SummaryWhile clinicians have been hesitant to assume risk, bonus payments would result in 9 out of 10 ACOs and their participants achieving a net positive financial impact.
Updated research from Avalere finds that Medicare accountable care organizations (ACOs) and their physician participants would benefit from assuming greater financial risk given the new Medicare payment system. Specifically, these providers would have earned additional net payments of $966 million in 2016 if they had qualified for the 5% bonus payment now available to clinicians participating in advanced alternative payment models (AAPMs) under the Quality Payment Program (QPP).
Through the QPP, Congress created incentives to encourage clinicians to transition to ACO models that incorporate downside risk. ACOs that assume downside risk qualifies them to earn a lump-sum bonus equal to 5% of their Medicare Part B expenditures. Beginning in 2018, ACOs may participate in the new MSSP Track 1+, a hybrid model that would qualify providers for the 5% bonus, while limiting downside risk.
“The Medicare bonus payment will enable more providers to gain financially when taking on downside risk,” said Josh Seidman, senior vice president at Avalere. “As they take on more risk, Medicare beneficiaries should see their providers doing more to keep their patients healthy.”
To understand the financial implications of the 5% incentive for providers, Avalere experts simulated how Track 1 (non-risk bearing) ACOs would have performed if they had assumed risk under Track 1+, making them eligible for the 5% payment. Based on 2016 performance data, Avalere’s analysis found that 91% (372) of ACOs would have financially benefited from bearing risk and receiving the incentive payment (see Figure 1). Under the simulation, if the 5% incentive was not available, only 5% (22) of ACOs would have achieved net positive earnings.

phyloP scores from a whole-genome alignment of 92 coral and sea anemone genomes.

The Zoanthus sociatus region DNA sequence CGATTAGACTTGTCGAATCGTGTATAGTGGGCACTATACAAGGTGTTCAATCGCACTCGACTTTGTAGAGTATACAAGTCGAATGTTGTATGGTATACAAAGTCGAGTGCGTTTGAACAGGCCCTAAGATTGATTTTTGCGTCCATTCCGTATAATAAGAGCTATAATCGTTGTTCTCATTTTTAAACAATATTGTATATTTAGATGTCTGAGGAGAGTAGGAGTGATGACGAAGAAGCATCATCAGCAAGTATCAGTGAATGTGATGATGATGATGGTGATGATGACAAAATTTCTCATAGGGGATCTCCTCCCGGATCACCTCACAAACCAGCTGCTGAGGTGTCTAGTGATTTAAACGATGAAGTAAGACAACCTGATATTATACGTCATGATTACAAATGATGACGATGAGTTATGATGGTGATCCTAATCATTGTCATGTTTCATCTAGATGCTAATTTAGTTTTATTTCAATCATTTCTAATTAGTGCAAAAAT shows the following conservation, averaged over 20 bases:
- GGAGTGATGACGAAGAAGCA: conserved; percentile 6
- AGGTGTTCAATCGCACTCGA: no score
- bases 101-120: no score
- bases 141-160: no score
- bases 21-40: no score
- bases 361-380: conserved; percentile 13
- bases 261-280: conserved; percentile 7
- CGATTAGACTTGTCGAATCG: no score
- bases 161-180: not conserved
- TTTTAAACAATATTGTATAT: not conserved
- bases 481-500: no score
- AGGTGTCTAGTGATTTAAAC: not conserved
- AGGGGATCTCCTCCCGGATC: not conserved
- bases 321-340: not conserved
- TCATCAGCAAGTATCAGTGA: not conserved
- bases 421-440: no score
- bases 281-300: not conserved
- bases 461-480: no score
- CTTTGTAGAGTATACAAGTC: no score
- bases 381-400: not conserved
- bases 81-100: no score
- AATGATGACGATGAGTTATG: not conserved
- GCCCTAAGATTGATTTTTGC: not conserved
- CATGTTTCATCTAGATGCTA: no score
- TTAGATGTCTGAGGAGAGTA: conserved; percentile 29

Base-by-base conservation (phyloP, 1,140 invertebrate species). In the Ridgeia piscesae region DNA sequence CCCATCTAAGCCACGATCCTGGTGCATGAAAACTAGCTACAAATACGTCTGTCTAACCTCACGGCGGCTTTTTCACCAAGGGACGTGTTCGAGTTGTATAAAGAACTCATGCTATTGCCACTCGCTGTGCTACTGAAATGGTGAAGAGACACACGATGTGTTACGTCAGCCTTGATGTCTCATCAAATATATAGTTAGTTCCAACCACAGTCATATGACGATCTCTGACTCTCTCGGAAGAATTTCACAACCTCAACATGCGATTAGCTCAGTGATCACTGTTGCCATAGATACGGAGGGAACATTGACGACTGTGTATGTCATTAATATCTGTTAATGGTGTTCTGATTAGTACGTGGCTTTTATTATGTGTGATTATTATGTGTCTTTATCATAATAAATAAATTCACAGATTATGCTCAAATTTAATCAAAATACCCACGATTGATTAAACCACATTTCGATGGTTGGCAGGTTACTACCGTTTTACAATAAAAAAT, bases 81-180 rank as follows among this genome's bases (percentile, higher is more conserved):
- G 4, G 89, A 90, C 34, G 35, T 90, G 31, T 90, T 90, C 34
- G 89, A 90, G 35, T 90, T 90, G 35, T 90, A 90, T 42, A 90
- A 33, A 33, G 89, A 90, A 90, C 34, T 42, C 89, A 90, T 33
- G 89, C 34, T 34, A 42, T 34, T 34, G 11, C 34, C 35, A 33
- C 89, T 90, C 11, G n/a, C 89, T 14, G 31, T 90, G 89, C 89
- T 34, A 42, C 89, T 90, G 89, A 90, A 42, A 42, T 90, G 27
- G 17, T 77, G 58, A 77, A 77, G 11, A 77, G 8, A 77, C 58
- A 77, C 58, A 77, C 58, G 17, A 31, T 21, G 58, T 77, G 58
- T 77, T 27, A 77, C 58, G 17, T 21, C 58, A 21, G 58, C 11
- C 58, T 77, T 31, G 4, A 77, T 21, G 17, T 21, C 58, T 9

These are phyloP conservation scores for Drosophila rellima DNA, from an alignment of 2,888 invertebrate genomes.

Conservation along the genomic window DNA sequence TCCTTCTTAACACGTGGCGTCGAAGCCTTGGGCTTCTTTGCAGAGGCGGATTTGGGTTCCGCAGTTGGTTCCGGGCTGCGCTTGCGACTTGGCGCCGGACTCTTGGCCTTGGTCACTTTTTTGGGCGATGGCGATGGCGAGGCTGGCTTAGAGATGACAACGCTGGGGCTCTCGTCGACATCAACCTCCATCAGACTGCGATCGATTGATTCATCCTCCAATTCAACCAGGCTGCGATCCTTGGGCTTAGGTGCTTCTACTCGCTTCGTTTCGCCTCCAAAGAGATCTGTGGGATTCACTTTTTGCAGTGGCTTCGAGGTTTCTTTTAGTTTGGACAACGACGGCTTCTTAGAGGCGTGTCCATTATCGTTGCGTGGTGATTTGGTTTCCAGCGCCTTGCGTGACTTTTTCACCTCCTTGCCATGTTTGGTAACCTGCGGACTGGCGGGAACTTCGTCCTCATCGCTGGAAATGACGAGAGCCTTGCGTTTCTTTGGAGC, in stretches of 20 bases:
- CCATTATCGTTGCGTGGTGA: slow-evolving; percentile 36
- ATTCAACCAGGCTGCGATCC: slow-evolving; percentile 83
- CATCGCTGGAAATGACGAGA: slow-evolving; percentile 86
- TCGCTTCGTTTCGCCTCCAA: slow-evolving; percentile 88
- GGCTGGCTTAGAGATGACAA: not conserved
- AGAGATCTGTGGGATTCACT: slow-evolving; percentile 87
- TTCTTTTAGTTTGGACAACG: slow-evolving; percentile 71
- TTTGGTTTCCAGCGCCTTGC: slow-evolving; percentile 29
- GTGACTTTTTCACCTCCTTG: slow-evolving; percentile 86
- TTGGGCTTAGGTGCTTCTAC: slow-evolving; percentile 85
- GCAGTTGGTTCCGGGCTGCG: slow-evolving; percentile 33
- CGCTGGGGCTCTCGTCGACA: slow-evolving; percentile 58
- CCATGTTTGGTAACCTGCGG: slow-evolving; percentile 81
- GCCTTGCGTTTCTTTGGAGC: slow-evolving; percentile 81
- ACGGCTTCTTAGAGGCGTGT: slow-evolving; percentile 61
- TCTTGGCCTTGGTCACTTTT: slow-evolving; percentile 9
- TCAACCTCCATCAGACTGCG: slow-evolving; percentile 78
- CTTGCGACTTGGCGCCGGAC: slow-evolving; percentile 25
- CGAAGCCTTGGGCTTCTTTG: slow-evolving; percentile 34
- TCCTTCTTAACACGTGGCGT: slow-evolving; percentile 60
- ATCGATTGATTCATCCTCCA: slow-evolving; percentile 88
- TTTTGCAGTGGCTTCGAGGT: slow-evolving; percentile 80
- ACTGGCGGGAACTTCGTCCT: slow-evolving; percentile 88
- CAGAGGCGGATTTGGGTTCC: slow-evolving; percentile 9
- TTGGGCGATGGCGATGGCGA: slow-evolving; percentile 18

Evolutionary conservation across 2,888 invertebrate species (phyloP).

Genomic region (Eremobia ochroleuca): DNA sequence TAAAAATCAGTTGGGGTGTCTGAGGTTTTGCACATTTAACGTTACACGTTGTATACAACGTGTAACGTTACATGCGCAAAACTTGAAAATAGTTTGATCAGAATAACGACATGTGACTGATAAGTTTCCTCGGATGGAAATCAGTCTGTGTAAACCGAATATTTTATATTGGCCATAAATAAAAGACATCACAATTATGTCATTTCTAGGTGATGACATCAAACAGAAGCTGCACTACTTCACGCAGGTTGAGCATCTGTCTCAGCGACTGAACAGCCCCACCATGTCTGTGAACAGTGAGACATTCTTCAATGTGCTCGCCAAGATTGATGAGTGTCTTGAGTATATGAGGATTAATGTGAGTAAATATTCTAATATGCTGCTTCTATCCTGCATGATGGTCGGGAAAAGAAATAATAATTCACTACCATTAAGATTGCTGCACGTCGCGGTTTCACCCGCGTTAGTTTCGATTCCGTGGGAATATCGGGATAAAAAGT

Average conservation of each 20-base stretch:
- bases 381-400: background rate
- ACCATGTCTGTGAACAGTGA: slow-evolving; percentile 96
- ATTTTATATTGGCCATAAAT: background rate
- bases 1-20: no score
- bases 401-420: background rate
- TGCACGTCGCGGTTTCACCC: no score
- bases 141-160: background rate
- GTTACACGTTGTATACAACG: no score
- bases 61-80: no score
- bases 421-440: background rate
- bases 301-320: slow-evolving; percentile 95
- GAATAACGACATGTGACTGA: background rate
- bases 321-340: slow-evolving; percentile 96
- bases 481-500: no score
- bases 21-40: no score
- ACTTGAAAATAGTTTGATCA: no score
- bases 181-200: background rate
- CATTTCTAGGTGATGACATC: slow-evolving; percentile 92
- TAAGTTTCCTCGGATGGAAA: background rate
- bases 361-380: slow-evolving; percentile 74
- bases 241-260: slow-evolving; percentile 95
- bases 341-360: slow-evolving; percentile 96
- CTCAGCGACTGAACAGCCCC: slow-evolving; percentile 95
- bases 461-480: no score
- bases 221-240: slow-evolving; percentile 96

In total, the ACOs in the simulation would have seen an increase in aggregate net payments of $966 million. The 5% AAPM bonus would have accounted for an aggregate $1.2 billion incentive payment; $263 million in shared losses would have been incurred; and ACOs would receive an additional $30 million in shared savings payments (see Figure 2). Almost three-quarters of ACOs repaying shared losses to CMS would have offset their losses with the AAPM bonus payment.
“CMS is eager to encourage more ACOs to take on performance-based risk,” said John Feore, director at Avalere. “With the incentive payments and increasing comfort with the Medicare Shared Savings Program, risk-based ACOs will continue to grow in the coming years.”
Analyzing ACO performance data under the MSSP in 2016, Avalere simulated how non-risk bearing (Track 1) ACOs would have performed if all of them had instead took on risk under the Track 1+ ACO model and were eligible for the QPP’s AAPM bonus payment. Analysis includes 410 ACOs participating in the MSSP with performance data available in 2016 under Track 1 but did not include the 22 ACOs that were participating under Tracks 2 or 3.
Specifically, in shifting to Track 1+, all ACOs were assumed to have a minimum savings rate (MSR) and a minimum loss rate (MLR) of 2% and -2%, respectively. The total maximum sharing rate was set at 50% and was influenced by the ACO’s quality score captured in the data set. Bonus payments under the QPP’s AAPM track were determined by taking 5% of physician/supplier expenditures captured in the public use files (PUFs).
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